Some companies are in denial that they actually have a system that isn't working for them. Some claim they just don't have the budget to get the better person, no matter how much trouble they are in. Some insist that they are not going to pay for a bunch of skills that don't apply (when later they realize they wish they did because now the skills do apply).

The whole situation throws some doubt into my mind as to what we are doing on the Internet through boards like this. To all the DIC staff, just think about it for a second. How many times have you helped someone pass a project only to know that they probably didn't learn much from it but instead get credit? I can't believe some of the computer science grads I see coming out of the universities who know the languages, but none of the problem solving. How many times have you solved the same math problem or help them with a business function over and over again?

Again I am not against the idea of newbies learning, I was a newbie once too. I worked hard to get where I am today. All I am asking for is a fair shake from the industry and pray all these newbies don't decrease the chances of programming superstars getting the job opportunities they deserve!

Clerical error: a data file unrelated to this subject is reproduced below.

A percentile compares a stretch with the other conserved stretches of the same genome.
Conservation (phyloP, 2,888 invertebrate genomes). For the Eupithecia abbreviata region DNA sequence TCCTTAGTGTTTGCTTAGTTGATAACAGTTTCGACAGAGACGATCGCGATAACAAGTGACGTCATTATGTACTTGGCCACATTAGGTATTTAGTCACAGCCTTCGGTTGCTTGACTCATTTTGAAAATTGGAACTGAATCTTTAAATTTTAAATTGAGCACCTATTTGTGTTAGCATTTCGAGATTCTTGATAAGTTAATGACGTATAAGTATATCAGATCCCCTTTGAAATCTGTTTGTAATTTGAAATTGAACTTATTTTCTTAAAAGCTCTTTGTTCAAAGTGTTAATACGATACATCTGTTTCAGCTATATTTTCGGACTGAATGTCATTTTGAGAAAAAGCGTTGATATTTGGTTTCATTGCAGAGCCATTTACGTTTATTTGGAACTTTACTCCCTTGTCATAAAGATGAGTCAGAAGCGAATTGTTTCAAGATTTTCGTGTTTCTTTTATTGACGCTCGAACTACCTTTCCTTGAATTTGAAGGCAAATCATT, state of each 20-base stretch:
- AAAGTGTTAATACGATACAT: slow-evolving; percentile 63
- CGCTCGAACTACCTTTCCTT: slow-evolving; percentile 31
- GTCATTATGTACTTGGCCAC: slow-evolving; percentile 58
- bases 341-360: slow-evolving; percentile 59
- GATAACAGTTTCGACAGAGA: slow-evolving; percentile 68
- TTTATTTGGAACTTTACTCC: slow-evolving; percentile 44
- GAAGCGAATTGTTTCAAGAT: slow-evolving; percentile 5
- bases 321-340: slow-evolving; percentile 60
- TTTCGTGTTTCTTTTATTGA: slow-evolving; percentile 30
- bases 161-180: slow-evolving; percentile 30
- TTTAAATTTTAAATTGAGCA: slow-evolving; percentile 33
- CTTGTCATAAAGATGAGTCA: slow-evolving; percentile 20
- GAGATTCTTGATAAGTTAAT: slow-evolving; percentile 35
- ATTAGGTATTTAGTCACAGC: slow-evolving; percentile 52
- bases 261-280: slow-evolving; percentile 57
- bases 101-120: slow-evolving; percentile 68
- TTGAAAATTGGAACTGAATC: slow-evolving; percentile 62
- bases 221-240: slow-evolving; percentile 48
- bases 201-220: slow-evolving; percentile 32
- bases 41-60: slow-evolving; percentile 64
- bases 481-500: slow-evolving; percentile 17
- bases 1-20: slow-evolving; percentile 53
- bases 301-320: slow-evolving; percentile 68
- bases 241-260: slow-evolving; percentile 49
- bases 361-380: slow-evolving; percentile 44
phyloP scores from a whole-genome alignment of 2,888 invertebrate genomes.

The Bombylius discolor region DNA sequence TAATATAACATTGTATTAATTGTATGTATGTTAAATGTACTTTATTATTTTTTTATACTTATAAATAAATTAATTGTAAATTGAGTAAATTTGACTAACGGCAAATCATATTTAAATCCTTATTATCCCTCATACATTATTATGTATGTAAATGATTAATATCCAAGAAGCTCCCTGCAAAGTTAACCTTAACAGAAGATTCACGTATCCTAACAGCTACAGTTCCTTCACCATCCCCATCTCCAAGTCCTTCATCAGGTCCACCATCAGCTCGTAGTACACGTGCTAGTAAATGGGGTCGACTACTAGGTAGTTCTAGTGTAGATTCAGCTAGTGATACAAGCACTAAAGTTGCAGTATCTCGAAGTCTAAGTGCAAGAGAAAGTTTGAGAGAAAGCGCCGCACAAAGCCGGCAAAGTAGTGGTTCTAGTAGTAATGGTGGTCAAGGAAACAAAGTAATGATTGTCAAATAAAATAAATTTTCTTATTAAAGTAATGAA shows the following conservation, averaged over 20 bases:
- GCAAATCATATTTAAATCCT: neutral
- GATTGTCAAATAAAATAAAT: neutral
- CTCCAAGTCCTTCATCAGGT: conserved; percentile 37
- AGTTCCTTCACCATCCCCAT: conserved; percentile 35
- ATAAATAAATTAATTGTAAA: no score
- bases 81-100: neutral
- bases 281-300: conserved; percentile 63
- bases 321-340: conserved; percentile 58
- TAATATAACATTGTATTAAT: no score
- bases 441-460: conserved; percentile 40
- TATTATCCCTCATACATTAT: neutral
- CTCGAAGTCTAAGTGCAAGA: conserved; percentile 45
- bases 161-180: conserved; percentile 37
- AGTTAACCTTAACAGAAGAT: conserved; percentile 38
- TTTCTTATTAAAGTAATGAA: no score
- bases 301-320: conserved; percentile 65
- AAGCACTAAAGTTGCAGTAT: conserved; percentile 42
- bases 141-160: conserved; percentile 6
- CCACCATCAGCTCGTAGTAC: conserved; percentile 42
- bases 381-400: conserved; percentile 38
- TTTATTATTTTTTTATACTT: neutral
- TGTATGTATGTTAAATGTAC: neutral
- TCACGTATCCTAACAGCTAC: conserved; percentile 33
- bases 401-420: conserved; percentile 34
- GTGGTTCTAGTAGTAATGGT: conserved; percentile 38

If you want more blog entries like this, check out the official blog over on The Coders Lexicon. There you will find more code, more guides and more resources for programmers of all skill levels!

13 Comments On This Entry

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22 October 2007 - 10:33 AM
Wow. I'll be honest, I normally am quite intrigued by your blog posts, but this one smacks of the exclusionary and egotistical attitudes that have long plagued the IT industry as whole. Perhaps a long discourse to talk about each of your points would be a good way to go, but I feel I must at least point out some fundamental arguments:

1. I do not know you at all, so cannot judge if you are a superstar programmer or not. You seem to have self designated yourself as one. I'm not sure what definition you are using for 'superstar', but to me, it would normally mean someone of renown in the industry. If that is the case, I can assure you that would not have any trouble finding alternate employment. I have been working professionally in this field for a number of years at a national and international level (company wise), and can tell you programmers of renown are on people's radar. Not suitable for this post, but I can tell you right now exactly whom from MS, Oracle, etc...that I would love to poach.